Tales of the Tot

Tales of the Tot

The Burden of Proof

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It is a well-worn tale that ships used to test the alcoholic strength of their rum by pouring some into a shallow pan, sprinkling a little gunpowder in, and lighting the mixture on fire!

ABV VS. DEGREES - A MATHEMATICAL TALE
You may see on some old rum bottlings that the ABV is shown as a degrees symbol (°) rather than the modern standard of ABV%. The degrees system like all imperial measurements, requires a certain level of arithmetic to work out. For example, if a bottle says 70°, to calculate the ABV you must interpret the ° symbol to mean ‘percentage of proof’. Therefore:


70° = 0.7 x 57.15 (proof) = 40% ABV
110° = 1.1 x 57.15 = 62.8% ABV (Overproof)
95.5° = 0.955 x 57.15 = 54.5% ABV (Navy Issuing Strength)

 

NAVY ISSUING STRENGTH
As shown above, Navy Issuing Strength was 54.5% ABV, or in old terms - 95.5° of proof. This was standard issue for the blend and allowed pursers and stores accountants on ships to accurately calculate the amount of rum coming on board, and what needed to be diluted accordingly.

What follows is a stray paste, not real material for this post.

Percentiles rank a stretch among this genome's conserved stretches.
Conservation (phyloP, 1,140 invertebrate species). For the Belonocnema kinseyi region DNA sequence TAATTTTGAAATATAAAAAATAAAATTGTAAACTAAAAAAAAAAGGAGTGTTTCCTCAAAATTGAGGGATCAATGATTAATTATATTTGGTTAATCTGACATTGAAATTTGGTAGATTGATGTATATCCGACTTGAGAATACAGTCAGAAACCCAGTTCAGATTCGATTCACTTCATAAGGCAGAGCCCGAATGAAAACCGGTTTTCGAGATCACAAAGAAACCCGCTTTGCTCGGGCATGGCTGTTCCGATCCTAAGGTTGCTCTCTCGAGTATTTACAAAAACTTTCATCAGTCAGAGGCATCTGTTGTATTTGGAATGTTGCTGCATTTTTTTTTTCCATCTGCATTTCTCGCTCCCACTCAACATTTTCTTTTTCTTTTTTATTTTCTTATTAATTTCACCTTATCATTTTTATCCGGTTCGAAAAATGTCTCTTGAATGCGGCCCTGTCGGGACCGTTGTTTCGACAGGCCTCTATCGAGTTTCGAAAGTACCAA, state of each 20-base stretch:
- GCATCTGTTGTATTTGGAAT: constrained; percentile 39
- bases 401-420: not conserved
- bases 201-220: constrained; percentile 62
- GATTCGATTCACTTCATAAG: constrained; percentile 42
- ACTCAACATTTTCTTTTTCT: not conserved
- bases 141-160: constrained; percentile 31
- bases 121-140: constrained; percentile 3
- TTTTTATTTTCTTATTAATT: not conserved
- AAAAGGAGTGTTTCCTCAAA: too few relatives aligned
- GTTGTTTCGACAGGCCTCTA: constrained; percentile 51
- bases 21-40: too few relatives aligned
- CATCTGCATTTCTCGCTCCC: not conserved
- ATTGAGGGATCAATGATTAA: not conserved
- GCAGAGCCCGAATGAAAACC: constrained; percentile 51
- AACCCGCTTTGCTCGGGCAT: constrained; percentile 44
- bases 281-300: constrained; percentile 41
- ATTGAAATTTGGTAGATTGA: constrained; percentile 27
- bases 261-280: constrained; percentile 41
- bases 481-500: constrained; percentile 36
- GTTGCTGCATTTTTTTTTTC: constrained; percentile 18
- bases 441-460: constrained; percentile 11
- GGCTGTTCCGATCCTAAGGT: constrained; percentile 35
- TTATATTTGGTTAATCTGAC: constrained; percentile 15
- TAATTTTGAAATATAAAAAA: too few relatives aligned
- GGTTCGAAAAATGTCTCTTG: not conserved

As the rums coming in from around the Caribbean for the Navy blend would all have been different ABVs, standardising the strength meant that it was much easier to measure and regulate what was going out to ships from the blending warehouses and victualling yards. 

 

EXPLOSIVE SCIENCE?
It is a well-worn tale that ships used to test the alcoholic strength of their rum by pouring some into a shallow pan, sprinkling a little gunpowder in, and lighting the mixture on fire - if the gunpowder sparked, you knew the rum was at or above ‘proof’ (see above). If the gunpowder failed to ignite, there was too much water in the rum and you knew your barrel wasn’t at full ‘cask strength’.

It is a wonderful tale, and though it is certainly possible that the original ‘proof’ figure was calculated this way, it should be noted that with the invention of both Clarke’s hydrometer and later Sikes’ hydrometer, that we had far safer ways of measuring proof from at least the 1770s onwards, and most store's accountants would have been issued with one as part of their equipment on ship (whether they used it or not is another matter). So while we still enjoy the idea of haphazard pursers and privateers lighting up their rum with gunpowder like some early progenitors of the rum bartenders of today, the truth unfortunately is perhaps a little less combustious.

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